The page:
Sunday, August 24, 2014
Book Signing at Summerfest
I think most would consider a ten hour day, suffering through a heat index of 95 degrees, among thousands of South Carolinians, during a book signing and paperback sale only to sell two books and one T-shirt, an absolute fail. Add into that, having your booth situated between Obama's definition of "God and Country." The Gideon’s handing out mini, Clemson colored bibles to everyone and anyone who passed by, whether the unsuspecting "passerbyers" wanted them or not. And a couple of hunting club members raffling off, what I think may be the largest shotgun I have ever seen, as if they were carnival barkers on meth. In fact, most potentials arched wide to avoid the biblical giveaway only to be driven, like heat stroked cattle, to the Jurassic Park size dino-hunting gun on the other side inadvertently avoiding me altogether. So epic fail right, I mean by my own description, it seems like an awful, vaguely hilarious, unbelievable ironic Peter Griffin segue at best. However, and you knew that was coming, and if you didn't, I can only say, really? In that near half day of giving away numerous one sheets and explaining to festival attendees, who would lend me their brief, sweaty ears, about why I wrote the novel and a deeply abridged summation of its characters and story, I discovered a small group of individuals who were willing to share with me their own stories of trial, pain, loss, and triumph as cancer invaded their lives and the lives of those whom they love and loved.
A woman who proudly and defiantly announced her 20th year of surviving both breast cancer and then battling Myeloma. The family celebrating their son's remission from Leukemia sporting neon green graphic T's to memorialize their gratefulness. The woman who fought, through tears, to tell me about her mom's recent passing. Then her rape, at sixteen years old, and the subsequent the daughter, created from that assault, that she had to surrender for adoption because of her drug addiction. She wept as she confessed to me the comforting vision she had just a few weeks ago, her deceased mother, looking healthy and at peace consoling her, telling her that everything was going to be alright. The myriad of precious souls battling this disease and its nightmarish hydra of forms, standing strong despite their prognosis, wanting not just to survive, but to live. Stories that constrict the heart and both inspire and torture the spirit. I gave them each an armband emblazoned with the slogan that was first spoken by my own mother. One that I have since adapted to my own life and hope to instill deep into the minds and hearts of my children.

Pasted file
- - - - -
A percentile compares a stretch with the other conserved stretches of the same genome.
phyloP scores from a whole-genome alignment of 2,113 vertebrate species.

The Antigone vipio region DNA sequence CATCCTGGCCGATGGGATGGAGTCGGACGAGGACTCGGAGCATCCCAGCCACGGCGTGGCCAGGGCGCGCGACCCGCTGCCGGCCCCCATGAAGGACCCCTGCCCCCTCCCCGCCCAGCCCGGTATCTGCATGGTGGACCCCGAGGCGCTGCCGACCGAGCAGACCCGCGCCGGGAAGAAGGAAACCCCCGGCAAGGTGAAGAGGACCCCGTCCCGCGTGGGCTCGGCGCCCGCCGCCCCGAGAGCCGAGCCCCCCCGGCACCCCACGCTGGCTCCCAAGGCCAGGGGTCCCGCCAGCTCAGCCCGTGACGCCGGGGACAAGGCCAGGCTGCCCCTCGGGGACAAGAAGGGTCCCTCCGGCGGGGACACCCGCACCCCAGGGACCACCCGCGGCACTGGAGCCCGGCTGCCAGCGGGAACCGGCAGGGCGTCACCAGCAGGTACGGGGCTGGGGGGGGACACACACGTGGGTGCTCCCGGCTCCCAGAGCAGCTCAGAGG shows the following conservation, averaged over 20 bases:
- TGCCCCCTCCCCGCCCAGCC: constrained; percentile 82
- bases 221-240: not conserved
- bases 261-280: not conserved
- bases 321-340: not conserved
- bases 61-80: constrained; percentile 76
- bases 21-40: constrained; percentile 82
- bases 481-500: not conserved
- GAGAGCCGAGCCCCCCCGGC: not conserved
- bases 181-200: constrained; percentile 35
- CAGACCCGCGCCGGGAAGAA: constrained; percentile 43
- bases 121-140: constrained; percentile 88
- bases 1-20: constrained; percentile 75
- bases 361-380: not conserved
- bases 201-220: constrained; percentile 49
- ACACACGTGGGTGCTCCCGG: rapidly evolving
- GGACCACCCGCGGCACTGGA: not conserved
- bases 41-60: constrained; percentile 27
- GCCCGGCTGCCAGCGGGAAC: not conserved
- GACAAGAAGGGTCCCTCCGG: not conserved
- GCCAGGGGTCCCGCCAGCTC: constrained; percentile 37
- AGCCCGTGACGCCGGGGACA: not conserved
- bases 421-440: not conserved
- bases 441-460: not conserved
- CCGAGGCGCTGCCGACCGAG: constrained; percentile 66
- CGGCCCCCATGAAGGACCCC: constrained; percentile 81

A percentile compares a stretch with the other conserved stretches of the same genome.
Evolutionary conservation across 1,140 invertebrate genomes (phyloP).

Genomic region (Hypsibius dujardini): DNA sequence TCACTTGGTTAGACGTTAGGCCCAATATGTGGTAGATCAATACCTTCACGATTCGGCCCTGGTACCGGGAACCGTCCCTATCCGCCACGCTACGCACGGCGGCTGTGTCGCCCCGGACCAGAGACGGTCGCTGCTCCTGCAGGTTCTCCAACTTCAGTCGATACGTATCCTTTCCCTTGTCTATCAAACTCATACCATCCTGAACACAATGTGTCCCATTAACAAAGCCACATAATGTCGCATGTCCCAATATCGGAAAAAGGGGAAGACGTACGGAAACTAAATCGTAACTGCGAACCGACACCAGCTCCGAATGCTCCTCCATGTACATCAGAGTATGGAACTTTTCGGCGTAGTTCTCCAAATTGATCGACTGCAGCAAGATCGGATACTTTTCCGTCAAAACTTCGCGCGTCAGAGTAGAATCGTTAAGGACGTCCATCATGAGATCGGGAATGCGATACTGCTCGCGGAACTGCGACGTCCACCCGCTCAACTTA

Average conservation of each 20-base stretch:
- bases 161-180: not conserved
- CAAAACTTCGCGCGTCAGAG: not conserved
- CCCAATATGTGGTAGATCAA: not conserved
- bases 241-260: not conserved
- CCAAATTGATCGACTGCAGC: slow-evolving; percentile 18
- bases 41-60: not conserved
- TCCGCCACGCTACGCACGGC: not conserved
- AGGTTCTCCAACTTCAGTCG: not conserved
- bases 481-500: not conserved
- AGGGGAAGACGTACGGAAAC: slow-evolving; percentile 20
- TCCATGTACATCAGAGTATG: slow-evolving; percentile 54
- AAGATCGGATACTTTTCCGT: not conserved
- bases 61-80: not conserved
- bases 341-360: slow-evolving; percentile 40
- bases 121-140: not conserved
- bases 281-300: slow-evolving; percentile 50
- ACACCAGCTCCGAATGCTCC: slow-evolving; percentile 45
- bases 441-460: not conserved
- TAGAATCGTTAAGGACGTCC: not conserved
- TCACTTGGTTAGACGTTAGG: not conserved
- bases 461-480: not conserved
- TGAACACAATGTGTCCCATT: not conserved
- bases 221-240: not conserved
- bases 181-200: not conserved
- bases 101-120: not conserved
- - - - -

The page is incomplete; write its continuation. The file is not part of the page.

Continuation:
It is within that stretch of oppressive humidity and capitalistic defeat that I realized why I wrote this book. Maybe I knew it all along. To tell the story of characters that may be not so fictional after all. They are images, symbols, shadows of the people I know and meet everyday who wage war, moment by moment, against a monster, a machine, that possesses no mercy or distinguishes between its opponents and victims. An immortal entity that seems to fear only one thing, the undeniable strength and perseverance of the human spirit. It may not, in the end, be the cure to its physical toll, but it is without doubt, the indestructible force that overcomes the mental, emotional, and spiritual assault that this predator utilizes as it tries to ravage the body. I saw it in the eyes of every one of those wonderful people who took a moment to recount their own stories. I saw Alex, Kayla, Rick, Tara, and Jude visit me time and time again as the day progressed as the sun relentless cooked the asphalt below us. And as we spoke, laughed, consoled, and baked, I watched a simple science fiction tale transform into something very special.
The story of hope, not just as a tag line, or catchy literary slogan meant to grab the attention of my potential audience, but real, unadulterated hope. An evolution I am not worthy to call my own, extremely humbling, overwhelming gratifying. And although, my dream, is to become a successful, and yes, a bestselling author, even though I know that is taboo to admit and many of my peers would cringe to have a fellow pen pal admit to such a selfish thing. Because we are all doing this for the mere pleasure with no intention of renown, and if you believe that, let me dig into my magical bag of beans because I know I have a sure thing of sale. No, I do want to leave a legacy of literature that gives something unique and treasured to its audience, and at the same time, make a career of writing that I have dreamed about since I was sixteen.
But after today, I was given the privilege of witnessing that words and ideas do matter, they can matter in a way that defies preconception and careful planning. They matter with such depth that they transcend entertainment and interest and, sometimes, engage the most secret, fragile, and intimate parts of our essence. And with that new revelation, that sudden enlightenment, I realize I have a huge responsibility to that knowledge, to wield it with the utmost in care, concern, and caution, as not to ever abuse or trivialize it.
So, I failed in the most productive and amazing way ever, and I can't tell you how deeply moved and satisfied I am about that. Not in a way that would do it justice. I embrace failure, it is the most effective teacher, wisest professor, and keeps our ego and humanity in check. Those who are afraid to fail will never truly succeed. And if I fail in a way that gives gentle souls an opportunity to express their innermost tribulations and victories, then what a spectacular and beautiful failure that is. So, with all of that said, I move on to the next book signing, eagerly anticipating my next education.